I’ve long been a fan of the eight hour burn. Here’s what I wrote about it in March:
Thinking about Developers, we tend to work very long hours, even though it empirically hurts us and the company. Extreme Programming tried (and failed, sadly) to introduce the notion of the Eight-Hour burn; a reasonable spin on what programming should be. But with distractions aplenty, it’s hard to justify an eight-hour burn.
The eight hour burn is meant to combat those behaviors that seem helpful to the company, but are ultimately destructive to the individual and the company. This centers around programming beyond 40 hours for any reason, especially:
- launching the inaugural product
- feeling passionate about the product/project/mission
- to catch up with the promises Sales made
- to beat a competitor to market
- moving fast and breaking things
- to show the company you’re a “team player”
- because you have x months of runway left
- because you are in over your head and don’t want others to realize it
The trouble with each of these reasons is that they’re easy to rationalize. “Oh, I’m only working 60 hours a week until the product is launched, and then I’ll take a vacation.” or “Oh, if only I put in a few more hours each day, I’ll learn this faster.” And not all rationalizations come from developers; some come from the powers that be: “We need this feature so we can sell to Enterprise companies; and since we promised we had it, I need you to deliver it before they finish implementing our software. You have four weeks.”
Some rationalizations are even so basic that they’re sacrosanct: “We move fast and break things.” “We work hard and play hard.” “We need to beat our competitor to market or we’ll lose.” “We need all hands on deck to ship this product before Q2 ends.”
At some point, these rationalizations for over-working will cause you to burnout. You’ll start to slow down, spend less time on work, and ultimately either be put in a performance improvement plan, reset and get out of the burnout, or find another job.
Besides the extreme examples of what happens when you overwork (burnout), there are other side effects. Fixing bugs created during the course of a 60+ hour week. Designs produced during late nights are found to be logically flawed the next week. Frustration, fatigue, and arguments that shouldn’t break out (but would seem to be that much closer to the surface).
In my case, it wasn’t a push from above or a shortened timeline that caused this. Our CEO makes sure to tell us to take time to recharge, that this is a marathon and not a sprint. She wants us to stay healthy and not burn out, but even with her total support, I found myself working 50-65 hours a week, working through vacation, and even working in my sleep. I believed in the eight hour burn, but I had the hubris to believe that the destructive effects of overworking “wouldn’t happen to me”.
So what can we do? How do we turn this into a happy ending?
For leaders, this means paying close attention to your subordinates.
- If you notice commit messages spanning lots of hours, or late night emails after having seen them working all day, ask about it. “You seem to be putting a lot of hours in; how are you feeling?”
- If they say they’re taking vacation, make them take vacation. Make sure they know they should be unplugged.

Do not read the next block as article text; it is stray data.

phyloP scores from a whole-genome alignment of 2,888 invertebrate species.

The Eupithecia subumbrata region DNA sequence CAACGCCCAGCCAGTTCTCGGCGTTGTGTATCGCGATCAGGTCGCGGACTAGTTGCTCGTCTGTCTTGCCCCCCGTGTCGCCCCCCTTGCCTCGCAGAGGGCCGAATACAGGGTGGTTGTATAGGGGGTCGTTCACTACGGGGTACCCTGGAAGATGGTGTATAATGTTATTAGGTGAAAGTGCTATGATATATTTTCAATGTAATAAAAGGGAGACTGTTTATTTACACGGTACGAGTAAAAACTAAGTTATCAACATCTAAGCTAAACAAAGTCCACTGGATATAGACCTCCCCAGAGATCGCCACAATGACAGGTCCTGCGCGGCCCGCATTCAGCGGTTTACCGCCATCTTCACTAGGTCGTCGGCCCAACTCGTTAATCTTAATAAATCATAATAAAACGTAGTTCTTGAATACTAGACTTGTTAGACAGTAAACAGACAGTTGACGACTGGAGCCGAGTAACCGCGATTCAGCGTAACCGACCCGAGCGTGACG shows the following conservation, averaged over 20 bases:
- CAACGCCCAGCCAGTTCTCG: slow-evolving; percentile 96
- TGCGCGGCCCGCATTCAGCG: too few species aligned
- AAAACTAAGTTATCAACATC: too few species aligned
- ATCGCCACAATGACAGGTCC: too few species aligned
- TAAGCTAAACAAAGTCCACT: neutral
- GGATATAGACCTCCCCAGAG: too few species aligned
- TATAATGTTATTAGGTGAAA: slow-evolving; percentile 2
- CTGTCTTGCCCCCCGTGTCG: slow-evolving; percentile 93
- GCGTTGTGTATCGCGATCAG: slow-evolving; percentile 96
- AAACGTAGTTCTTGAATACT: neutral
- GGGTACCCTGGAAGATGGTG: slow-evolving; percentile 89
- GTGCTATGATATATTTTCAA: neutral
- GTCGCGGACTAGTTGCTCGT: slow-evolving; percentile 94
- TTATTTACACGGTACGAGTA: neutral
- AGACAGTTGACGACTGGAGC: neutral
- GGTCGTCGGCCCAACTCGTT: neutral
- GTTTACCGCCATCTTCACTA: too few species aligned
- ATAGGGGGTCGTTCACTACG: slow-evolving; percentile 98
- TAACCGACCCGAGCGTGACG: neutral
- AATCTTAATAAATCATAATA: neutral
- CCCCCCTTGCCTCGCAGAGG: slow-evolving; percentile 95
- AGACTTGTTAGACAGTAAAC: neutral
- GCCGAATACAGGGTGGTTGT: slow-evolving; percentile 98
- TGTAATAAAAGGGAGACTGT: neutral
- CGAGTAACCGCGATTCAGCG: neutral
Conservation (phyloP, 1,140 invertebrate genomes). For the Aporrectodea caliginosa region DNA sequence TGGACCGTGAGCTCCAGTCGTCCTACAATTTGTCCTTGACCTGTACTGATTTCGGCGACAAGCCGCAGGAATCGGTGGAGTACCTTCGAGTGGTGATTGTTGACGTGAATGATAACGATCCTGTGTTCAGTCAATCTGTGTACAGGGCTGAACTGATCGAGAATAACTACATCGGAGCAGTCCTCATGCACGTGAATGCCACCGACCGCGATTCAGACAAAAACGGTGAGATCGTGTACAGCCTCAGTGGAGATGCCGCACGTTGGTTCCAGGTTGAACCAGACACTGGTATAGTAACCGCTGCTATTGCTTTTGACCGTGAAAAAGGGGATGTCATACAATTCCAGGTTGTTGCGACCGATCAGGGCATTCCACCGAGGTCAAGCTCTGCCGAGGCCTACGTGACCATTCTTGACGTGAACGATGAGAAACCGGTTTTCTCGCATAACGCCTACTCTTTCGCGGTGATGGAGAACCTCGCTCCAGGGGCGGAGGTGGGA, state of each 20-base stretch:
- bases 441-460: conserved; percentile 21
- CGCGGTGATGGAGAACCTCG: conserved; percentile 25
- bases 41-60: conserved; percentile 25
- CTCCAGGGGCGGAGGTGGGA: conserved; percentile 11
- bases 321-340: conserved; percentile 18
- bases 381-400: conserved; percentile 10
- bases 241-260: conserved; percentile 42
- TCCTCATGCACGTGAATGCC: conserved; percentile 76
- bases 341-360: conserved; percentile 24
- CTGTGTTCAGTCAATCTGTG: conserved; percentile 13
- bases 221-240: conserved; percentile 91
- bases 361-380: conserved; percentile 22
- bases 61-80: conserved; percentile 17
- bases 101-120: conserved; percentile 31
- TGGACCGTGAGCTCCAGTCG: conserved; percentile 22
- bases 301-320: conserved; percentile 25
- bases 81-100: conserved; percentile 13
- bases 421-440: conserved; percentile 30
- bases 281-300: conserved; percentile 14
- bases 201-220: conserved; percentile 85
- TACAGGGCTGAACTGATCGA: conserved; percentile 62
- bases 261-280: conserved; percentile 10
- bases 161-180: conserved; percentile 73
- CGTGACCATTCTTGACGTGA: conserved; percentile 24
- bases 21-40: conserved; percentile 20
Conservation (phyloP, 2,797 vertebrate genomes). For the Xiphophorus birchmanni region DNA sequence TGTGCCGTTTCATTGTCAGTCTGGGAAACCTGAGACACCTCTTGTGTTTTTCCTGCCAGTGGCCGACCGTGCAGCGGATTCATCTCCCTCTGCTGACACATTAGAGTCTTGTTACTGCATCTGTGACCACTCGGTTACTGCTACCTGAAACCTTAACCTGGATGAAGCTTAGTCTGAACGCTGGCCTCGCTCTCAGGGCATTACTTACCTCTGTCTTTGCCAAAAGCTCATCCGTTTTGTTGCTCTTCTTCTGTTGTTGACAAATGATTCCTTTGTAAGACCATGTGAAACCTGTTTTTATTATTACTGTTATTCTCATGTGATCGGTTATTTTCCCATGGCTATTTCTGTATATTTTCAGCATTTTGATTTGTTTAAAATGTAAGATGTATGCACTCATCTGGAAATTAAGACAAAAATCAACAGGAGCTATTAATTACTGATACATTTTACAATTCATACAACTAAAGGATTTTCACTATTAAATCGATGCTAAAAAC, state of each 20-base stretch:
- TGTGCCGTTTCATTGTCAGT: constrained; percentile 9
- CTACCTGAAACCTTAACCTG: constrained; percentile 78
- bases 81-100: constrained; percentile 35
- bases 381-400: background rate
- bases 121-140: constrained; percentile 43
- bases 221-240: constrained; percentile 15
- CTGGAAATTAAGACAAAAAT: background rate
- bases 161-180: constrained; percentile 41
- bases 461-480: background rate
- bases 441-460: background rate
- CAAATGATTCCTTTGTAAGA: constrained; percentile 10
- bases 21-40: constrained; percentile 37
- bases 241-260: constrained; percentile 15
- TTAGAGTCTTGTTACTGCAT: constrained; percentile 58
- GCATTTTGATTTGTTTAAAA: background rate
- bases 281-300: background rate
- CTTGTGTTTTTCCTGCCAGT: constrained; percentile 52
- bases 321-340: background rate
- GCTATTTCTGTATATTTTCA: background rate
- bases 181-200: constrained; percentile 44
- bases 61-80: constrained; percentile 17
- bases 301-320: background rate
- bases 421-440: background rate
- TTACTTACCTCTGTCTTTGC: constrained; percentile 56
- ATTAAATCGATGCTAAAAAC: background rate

- Don’t encourage a culture where late night emails garner responses. If you send an email late at night (perhaps you shouldn’t?) then explicitly state that you don’t want action on that email until a reasonable time.
- If you have DBAs or Ops, make sure they’re cycled through production support or system administration. Treat those operations like hazardous duty: They hould be well compensated and not spend an inordinate amount of time in that rotation.
- Encourage subordinates to keep a reasonable work pace. This doesn’t mean ‘go slow’; it means “Don’t break your neck when there’s no reason to.” There will always be fires; but the person you’re sending to fight the fire should be more valuable to you than the fire itself. If that’s not the case, your priorities are askew.
For us as professionals, this means:
- Setting our own boundaries. Passionate should never mean “going to burn out in 6 months.” We’re good enough, even if we’re imposters. Work is work, but you should have something outside of work that keeps work from overtaking your psyche and your life’s energy.
- Learning to say ‘no’. This one is really difficult for me. I want to say ‘yes’, I want to be valuable; and saying “no” doesn’t seem like it makes me valuable, right? Not so fast. Being able to say ‘no’ when the situation warrants it means your leaders don’t have to weigh opportunity costs; you’ve already done it for them. It means they don’t have to worry whether you’re taking on too much — you’re telling them when that’s the case. It means they never have to worry if you’re going to “over promise and under deliver” because you don’t.
- Work an eight hour burn. It’s easy not to do this; because our default state isn’t action, but with some changes on our side, we can. I’ve started to use stayfocusd to ensure I’m not spending random time on twitter. That article is full of great suggestions, and I’m incorporating them into my life.
- Live a complete life. There’s an old saying, no one on their death bed wishes they spent more time working. You spend (maybe) a third of your life at work; should it account for all of your energy?
What are your tips for combatting burnout?